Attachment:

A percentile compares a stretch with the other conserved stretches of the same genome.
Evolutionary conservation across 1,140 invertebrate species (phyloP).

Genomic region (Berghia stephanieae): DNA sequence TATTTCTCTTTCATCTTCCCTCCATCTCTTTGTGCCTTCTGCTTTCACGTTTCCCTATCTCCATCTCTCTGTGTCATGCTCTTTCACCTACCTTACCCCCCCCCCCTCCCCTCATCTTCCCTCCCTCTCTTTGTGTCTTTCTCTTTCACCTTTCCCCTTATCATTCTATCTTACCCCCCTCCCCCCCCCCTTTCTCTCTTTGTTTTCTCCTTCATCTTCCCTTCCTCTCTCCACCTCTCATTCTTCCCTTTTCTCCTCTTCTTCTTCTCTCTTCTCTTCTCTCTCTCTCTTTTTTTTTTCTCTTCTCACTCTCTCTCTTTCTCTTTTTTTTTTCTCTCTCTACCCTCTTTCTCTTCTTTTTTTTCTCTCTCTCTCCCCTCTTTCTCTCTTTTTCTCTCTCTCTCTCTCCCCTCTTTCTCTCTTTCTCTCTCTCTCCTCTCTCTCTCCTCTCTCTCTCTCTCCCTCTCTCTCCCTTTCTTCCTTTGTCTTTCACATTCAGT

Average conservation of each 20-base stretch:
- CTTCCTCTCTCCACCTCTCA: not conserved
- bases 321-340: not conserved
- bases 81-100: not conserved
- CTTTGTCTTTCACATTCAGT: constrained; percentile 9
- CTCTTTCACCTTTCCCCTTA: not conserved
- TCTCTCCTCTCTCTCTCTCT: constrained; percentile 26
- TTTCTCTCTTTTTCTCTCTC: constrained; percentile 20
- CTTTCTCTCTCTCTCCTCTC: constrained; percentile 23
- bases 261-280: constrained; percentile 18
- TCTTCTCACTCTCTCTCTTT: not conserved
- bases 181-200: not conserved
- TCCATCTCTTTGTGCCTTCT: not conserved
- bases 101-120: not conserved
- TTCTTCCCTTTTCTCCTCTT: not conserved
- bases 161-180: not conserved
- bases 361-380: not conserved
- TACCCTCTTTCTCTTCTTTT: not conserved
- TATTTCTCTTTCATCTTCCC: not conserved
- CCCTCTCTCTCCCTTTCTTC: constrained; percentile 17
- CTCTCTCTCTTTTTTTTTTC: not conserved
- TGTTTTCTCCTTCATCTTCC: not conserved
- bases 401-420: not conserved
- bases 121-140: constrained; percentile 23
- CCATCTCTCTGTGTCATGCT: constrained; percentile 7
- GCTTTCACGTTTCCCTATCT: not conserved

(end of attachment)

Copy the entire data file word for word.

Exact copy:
A percentile compares a stretch with the other conserved stretches of the same genome.
Evolutionary conservation across 1,140 invertebrate species (phyloP).

Genomic region (Berghia stephanieae): DNA sequence TATTTCTCTTTCATCTTCCCTCCATCTCTTTGTGCCTTCTGCTTTCACGTTTCCCTATCTCCATCTCTCTGTGTCATGCTCTTTCACCTACCTTACCCCCCCCCCCTCCCCTCATCTTCCCTCCCTCTCTTTGTGTCTTTCTCTTTCACCTTTCCCCTTATCATTCTATCTTACCCCCCTCCCCCCCCCCTTTCTCTCTTTGTTTTCTCCTTCATCTTCCCTTCCTCTCTCCACCTCTCATTCTTCCCTTTTCTCCTCTTCTTCTTCTCTCTTCTCTTCTCTCTCTCTCTTTTTTTTTTCTCTTCTCACTCTCTCTCTTTCTCTTTTTTTTTTCTCTCTCTACCCTCTTTCTCTTCTTTTTTTTCTCTCTCTCTCCCCTCTTTCTCTCTTTTTCTCTCTCTCTCTCTCCCCTCTTTCTCTCTTTCTCTCTCTCTCCTCTCTCTCTCCTCTCTCTCTCTCTCCCTCTCTCTCCCTTTCTTCCTTTGTCTTTCACATTCAGT

Average conservation of each 20-base stretch:
- CTTCCTCTCTCCACCTCTCA: not conserved
- bases 321-340: not conserved
- bases 81-100: not conserved
- CTTTGTCTTTCACATTCAGT: constrained; percentile 9
- CTCTTTCACCTTTCCCCTTA: not conserved
- TCTCTCCTCTCTCTCTCTCT: constrained; percentile 26
- TTTCTCTCTTTTTCTCTCTC: constrained; percentile 20
- CTTTCTCTCTCTCTCCTCTC: constrained; percentile 23
- bases 261-280: constrained; percentile 18
- TCTTCTCACTCTCTCTCTTT: not conserved
- bases 181-200: not conserved
- TCCATCTCTTTGTGCCTTCT: not conserved
- bases 101-120: not conserved
- TTCTTCCCTTTTCTCCTCTT: not conserved
- bases 161-180: not conserved
- bases 361-380: not conserved
- TACCCTCTTTCTCTTCTTTT: not conserved
- TATTTCTCTTTCATCTTCCC: not conserved
- CCCTCTCTCTCCCTTTCTTC: constrained; percentile 17
- CTCTCTCTCTTTTTTTTTTC: not conserved
- TGTTTTCTCCTTCATCTTCC: not conserved
- bases 401-420: not conserved
- bases 121-140: constrained; percentile 23
- CCATCTCTCTGTGTCATGCT: constrained; percentile 7
- GCTTTCACGTTTCCCTATCT: not conserved